break
           else:                      # if the number doesn't have any factor other than itself, print it as a prime.
               print(number)
               break

## TRY EXECUTING IT.

If you are into printing patterns, nested loops is what you should search online for. Nalini, at djangoSpin, is really proficient at pattern printing. So, comment below if you need help on pattern printing.


A Few General Things

Here are a few handy things you will find helpful.


Generating Random numbers using randint() and randrange()

While we are on the subject of numbers and ranges, I think I'll just sneak this little how-to here. randint() takes two numbers as arguments, say 5 and 50, and every time you call this function, it will give you a random number for you to play with. randrange(), on the other hand has multiple ways in which it can be called. We will discuss the simplest way to call it, that is, using just one argument. When you specify only a single argument to randrange(), it will return a random number lying between 0 and 1 less than the number you specified, much like a range. Let's see these live:

>>> import random
>>> random.randint(5, 50)
43
>>> random.randint(5, 50)
7
>>> myRandomNumber = random.randint(5, 50)
>>> myRandomNumber
15
>>>
>>>
>>>
>>>
>>> random.randrange(50)
21
>>> random.randrange(50)
35
>>> myRandomNumber = random.randrange(50)
>>> myRandomNumber
28

So what is the first statement about? The import statement, does what you would expect it to: it will bring in code from a Python file and access any functions in it. In this case, there is a module called random.py in Lib directory in your Python installation directory, and we access two of the functions defined in it i.e. randint() and randrange().

The way we have accessed these two functions is also intriguing. We have used here what is called the dot notation. Dot notation is analogous to possessive nouns in English. For example, Matthew's book indicates that the book belongs to Matthew. Similarly, random.randint() denotes that the randint() function belongs to the module called random.

Suffice it to know this much about modules. We will cover them at length in one of the subsequent chapters.


On the agenda in the next chapter

This chapter was smaller than the previous two, but we looked at one of the most important concepts in programming languages: looping. Try the 3 programs yourself, and have a go at the DIY section below. Be sure to play with loops yourself, you'll gain a better understanding of Python if you practice regularly.

In the next chapter, we will undertake the other half of variables: data structures i.e. lists, dictionaries, sets and tuples. More feel-good stuff is waiting on the other side. Till then!


Exercises

  • Given the below encrypted message and the fact that characters were displaced by 10 places going forward, decrypt the message by using the Caesar Cipher script.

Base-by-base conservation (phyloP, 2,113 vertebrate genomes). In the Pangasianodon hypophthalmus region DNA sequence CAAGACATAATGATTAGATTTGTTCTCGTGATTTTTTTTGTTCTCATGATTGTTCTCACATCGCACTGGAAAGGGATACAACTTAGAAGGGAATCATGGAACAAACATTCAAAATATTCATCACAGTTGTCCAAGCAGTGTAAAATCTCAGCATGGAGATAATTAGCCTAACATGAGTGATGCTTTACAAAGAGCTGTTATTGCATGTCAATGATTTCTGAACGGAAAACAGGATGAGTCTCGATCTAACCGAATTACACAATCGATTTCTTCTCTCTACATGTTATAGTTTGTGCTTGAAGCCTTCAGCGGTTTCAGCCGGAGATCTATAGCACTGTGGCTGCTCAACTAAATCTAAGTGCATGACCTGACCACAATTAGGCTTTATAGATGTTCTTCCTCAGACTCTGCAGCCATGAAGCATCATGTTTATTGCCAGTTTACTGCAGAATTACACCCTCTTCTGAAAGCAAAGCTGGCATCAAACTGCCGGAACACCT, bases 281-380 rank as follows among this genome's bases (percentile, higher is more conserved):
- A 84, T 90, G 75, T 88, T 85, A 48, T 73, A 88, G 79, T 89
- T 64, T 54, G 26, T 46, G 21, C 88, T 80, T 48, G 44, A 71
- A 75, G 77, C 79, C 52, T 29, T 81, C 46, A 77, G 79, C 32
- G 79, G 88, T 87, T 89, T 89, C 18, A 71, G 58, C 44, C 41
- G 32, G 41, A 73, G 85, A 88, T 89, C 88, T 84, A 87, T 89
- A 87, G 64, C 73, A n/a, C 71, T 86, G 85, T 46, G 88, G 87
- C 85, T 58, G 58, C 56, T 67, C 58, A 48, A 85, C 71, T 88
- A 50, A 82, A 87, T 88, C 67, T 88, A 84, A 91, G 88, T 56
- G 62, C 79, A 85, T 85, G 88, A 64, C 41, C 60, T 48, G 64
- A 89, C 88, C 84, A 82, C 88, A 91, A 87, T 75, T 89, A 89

'Iye’fo nombizdon dro wocckqo. Myyv. Xyg qy sxdy iyeb Zidryx sxcdkvvkdsyx nsbomdybi. Iye’vv coo k nsbomdybi xkwon Vsl, oxdob sd. Vymkdo dro psvo ’drsc.zi’, yzox sd gsdr iyeb pkfybsdo dohd onsdyb. Kpdob iye rkfo coox dro myxdoxdc yp dro psvo, dizo sx iyeb sxdobzbodob ’swzybd drsc’. Mywzkbo dro dgy dohdc. Coo kxidrsxq pkwsvskb?'
    P.S. If you try to decrypt the above message on repl.it, you will get a UnicodeDecodeError. To get rid of that, replace the apostrophes by manually entering them from your keyboard. You will get no such error in IDLE.
  • Devise the famous game of Guess the Number. Ask the player to guess a number between 1 and 100 in 7 tries. After each incorrect guess, advise the player to aim lower or higher, and tell the player how many tries he is left with.
    HINT: Here's a pseudo code for the program, yours might differ:

    Generate a random number between 1 and 100 and store it in a variable
    Initialize two variables, one for keeping track of the number of tries, and the other for the entered guess, to 0.
    While True
        Prompt the user for input, assign it to the guess variable
        If the guess is equal to the random number
            Break out of the loop after congratulating the player
        Else i.e. if the guess is not equal to the random number
            Increment the tries variable
            If the tries are less than 7
                If guess is greater than the random number
                    Ask the player to aim lower. Tell him the number of tries he is left with
                Else i.e. if the guess is lower than the random number
                    Ask the player to aim higher. Tell him the number of tries he is left with
            Else i.e. if the tries are equal to 7
                Break out of the loop after revealing the number
    

    [ Solution ]

  • In the Nested Loops section, we saw a program to print prime numbers in an interval of 0 to 50. Your task is to make it interactive. Prompt the user for the upper bound and display all the prime numbers within 0 to the number entered. [ Solution ]

  • Write a Python script to output a conversion table for Celsius to Fahrenheit temperatures. Ask the user to input lower bound and upper bound of Celsius temperatures. Using range() and a for loop, output the corresponding Fahrenheit readings. Formula: f = 32 + ( (9/5) * c). [ Solution ]